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San Diego County's Unemployment Rate Reaches Record-High 30.1%

A chart showing the estimated unemployment rate in San Diego County as of May 9, 2020.

San Diego County's estimated unemployment rose to a record-high 30.1% this week, according to a report released Thursday by the San Diego Association of Governments.

The report says 22,800 jobs were lost between May 2 and May 9 and more than 510,000 are unemployed in the San Diego region as of May 9. Of those, nearly 460,000 people lost their jobs after March 7.

The SANDAG report was published one day after San Diego County received approval from the state to reopen Stage 2 businesses such as restaurants and retail stores.


The report states, "For the local economy to take a significant turn for the better, the region must complete Phase 2 and move into Phase 3 of the Governor's roadmap to recovery."

The San Diego County Board of Supervisors forwarded a proposal to Gov. Gavin Newsom this week for a pilot program that would test reopening Stage 3 sectors like gyms and salons, but has not yet received word from the governor's office. Newsom previously suggested Stage 3 businesses could reopen in June.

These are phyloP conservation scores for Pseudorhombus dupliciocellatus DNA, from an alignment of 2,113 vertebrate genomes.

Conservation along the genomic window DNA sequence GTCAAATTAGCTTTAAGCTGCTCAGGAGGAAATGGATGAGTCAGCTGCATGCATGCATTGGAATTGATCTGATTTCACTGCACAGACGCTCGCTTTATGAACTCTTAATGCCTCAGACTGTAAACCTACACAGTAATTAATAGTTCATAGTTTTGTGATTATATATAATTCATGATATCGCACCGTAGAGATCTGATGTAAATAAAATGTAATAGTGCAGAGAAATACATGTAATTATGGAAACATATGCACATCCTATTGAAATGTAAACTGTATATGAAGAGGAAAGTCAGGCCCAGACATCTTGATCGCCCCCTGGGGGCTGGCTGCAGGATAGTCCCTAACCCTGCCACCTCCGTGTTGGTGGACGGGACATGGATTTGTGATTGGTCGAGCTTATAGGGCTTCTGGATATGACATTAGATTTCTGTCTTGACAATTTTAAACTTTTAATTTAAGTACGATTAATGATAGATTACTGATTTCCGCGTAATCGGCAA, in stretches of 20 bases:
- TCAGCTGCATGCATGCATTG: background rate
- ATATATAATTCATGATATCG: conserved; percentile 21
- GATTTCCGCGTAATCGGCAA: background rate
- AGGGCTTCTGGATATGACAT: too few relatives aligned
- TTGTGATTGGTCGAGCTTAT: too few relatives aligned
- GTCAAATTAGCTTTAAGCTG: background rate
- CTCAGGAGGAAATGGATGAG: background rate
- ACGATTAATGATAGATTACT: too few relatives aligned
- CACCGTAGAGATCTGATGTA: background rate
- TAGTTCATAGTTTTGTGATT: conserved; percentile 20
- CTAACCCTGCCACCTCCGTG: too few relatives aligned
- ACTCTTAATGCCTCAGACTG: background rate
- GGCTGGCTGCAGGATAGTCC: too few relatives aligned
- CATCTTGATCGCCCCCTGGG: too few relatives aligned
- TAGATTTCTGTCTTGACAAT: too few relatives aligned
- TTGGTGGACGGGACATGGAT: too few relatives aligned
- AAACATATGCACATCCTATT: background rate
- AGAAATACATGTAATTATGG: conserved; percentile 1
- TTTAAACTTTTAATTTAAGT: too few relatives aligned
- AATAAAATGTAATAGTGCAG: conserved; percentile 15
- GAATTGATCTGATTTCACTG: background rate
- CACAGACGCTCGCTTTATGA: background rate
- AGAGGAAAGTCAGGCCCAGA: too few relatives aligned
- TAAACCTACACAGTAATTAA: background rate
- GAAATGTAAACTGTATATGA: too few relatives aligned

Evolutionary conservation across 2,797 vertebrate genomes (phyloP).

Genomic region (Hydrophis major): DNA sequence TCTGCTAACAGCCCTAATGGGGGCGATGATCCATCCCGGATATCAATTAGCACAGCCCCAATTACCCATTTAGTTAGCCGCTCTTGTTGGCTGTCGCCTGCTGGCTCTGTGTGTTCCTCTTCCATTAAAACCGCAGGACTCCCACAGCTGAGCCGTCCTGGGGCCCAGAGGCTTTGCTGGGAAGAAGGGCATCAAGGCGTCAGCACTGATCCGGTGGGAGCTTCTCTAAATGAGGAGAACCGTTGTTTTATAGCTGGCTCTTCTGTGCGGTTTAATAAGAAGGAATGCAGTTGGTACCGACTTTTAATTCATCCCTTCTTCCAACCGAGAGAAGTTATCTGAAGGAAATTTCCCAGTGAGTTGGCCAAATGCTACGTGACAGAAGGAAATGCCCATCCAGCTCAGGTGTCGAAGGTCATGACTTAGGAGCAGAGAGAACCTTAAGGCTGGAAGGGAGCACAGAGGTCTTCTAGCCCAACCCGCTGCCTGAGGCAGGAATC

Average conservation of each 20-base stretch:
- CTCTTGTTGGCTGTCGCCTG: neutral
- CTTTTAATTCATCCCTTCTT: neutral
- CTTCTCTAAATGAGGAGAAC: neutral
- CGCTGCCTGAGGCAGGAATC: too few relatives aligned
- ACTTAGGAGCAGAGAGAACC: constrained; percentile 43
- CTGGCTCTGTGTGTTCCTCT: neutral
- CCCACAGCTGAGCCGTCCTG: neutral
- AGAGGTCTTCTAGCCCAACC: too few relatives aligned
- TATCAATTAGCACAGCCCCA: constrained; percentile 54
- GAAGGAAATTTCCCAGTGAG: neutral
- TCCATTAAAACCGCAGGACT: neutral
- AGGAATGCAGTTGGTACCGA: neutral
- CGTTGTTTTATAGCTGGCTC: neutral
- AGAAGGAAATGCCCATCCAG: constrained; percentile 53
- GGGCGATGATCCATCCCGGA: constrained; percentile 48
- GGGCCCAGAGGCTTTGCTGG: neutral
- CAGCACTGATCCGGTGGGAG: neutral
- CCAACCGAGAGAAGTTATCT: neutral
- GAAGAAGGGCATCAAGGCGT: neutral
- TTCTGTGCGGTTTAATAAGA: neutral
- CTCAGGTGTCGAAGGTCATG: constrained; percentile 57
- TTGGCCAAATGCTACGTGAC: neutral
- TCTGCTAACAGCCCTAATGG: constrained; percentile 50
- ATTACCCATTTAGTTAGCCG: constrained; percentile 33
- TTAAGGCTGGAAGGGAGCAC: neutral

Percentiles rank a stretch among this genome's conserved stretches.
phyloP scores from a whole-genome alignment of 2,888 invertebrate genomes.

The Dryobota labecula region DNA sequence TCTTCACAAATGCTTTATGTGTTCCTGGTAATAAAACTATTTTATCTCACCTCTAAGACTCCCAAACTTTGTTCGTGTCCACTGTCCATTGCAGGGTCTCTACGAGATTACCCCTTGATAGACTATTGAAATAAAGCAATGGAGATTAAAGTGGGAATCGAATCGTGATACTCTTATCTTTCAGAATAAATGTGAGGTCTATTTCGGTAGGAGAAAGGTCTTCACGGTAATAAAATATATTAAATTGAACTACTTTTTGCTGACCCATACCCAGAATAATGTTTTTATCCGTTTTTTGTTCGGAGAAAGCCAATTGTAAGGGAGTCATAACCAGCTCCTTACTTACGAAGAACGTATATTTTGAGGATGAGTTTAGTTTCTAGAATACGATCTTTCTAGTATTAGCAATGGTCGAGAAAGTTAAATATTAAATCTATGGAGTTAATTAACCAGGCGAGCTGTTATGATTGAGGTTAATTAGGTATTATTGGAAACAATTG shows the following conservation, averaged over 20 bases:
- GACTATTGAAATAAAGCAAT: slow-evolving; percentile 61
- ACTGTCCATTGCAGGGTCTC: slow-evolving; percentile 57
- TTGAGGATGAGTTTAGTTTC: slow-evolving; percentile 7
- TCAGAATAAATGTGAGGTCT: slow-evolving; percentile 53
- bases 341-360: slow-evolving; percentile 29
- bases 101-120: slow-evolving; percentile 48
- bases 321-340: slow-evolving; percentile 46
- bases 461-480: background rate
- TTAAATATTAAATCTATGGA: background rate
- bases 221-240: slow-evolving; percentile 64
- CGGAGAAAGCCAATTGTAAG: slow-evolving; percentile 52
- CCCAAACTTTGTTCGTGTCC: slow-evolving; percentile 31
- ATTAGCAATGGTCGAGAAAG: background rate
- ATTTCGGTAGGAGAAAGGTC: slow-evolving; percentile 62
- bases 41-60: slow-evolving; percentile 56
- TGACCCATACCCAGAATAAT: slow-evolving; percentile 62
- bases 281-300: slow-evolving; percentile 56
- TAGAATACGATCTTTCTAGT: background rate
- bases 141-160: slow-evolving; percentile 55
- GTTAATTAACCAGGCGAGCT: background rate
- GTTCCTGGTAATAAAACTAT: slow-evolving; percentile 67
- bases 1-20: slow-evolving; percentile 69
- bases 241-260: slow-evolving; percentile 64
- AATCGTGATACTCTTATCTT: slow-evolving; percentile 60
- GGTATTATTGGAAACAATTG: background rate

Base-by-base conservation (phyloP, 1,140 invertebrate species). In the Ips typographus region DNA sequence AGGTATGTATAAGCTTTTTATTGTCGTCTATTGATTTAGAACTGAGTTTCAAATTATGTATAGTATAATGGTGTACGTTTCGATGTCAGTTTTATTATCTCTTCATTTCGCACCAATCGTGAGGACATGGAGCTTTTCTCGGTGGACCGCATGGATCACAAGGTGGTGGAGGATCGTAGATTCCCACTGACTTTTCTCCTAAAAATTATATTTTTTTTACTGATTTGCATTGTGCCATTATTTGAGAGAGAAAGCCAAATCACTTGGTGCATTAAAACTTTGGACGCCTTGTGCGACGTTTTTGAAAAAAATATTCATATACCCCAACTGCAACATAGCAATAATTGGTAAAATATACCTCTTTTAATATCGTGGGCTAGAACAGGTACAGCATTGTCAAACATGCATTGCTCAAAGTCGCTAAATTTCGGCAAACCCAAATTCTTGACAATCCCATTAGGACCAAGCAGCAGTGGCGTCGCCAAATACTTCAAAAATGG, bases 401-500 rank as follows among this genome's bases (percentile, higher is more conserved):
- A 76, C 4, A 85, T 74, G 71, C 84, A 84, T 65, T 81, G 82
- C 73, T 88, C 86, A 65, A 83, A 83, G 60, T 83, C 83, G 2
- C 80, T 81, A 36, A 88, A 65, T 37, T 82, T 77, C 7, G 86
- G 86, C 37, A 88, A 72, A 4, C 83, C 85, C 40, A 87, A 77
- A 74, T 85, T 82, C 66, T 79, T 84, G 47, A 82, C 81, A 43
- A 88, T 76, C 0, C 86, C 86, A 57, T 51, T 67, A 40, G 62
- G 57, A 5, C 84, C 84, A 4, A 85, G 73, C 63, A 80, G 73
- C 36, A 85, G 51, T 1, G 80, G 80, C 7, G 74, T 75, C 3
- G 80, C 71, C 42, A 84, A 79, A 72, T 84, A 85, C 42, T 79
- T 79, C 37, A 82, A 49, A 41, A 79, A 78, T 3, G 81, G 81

The break down of the top 15 ZIP codes with the highest unemployment rate in San Diego as of May 9, 2020.

Logan Heights leads the county in unemployment with nearly 42% of residents out of work. Golden Hill, City Heights, the College area and San Ysidro all have more than 36% unemployment and National City has nearly 35% unemployed.

A separate report released Thursday by the San Diego Workforce Partnership states that 482 businesses reported layoffs since March 10.


In the week ending May 16, the Workforce Partnership said the highest number of local job postings were for software developers, registered nurses and retail salespeople, though barista job postings -- largely driven by Starbucks -- jumped into the top 10 list of postings for the first time in the past two months. The Workforce Partnership said this could indicate "the beginning of a rehiring wave as the county looks to implement phased reopening."

Peter Callstrom, president and CEO of the San Diego Workforce Partnership said, "As we approach the gradual economic reopening, only time will tell what lies ahead. To alleviate some uncertainty and to support both employers and their employees, the Workforce Partnership is implementing new strategies and tools to meet the need now and throughout the recovery."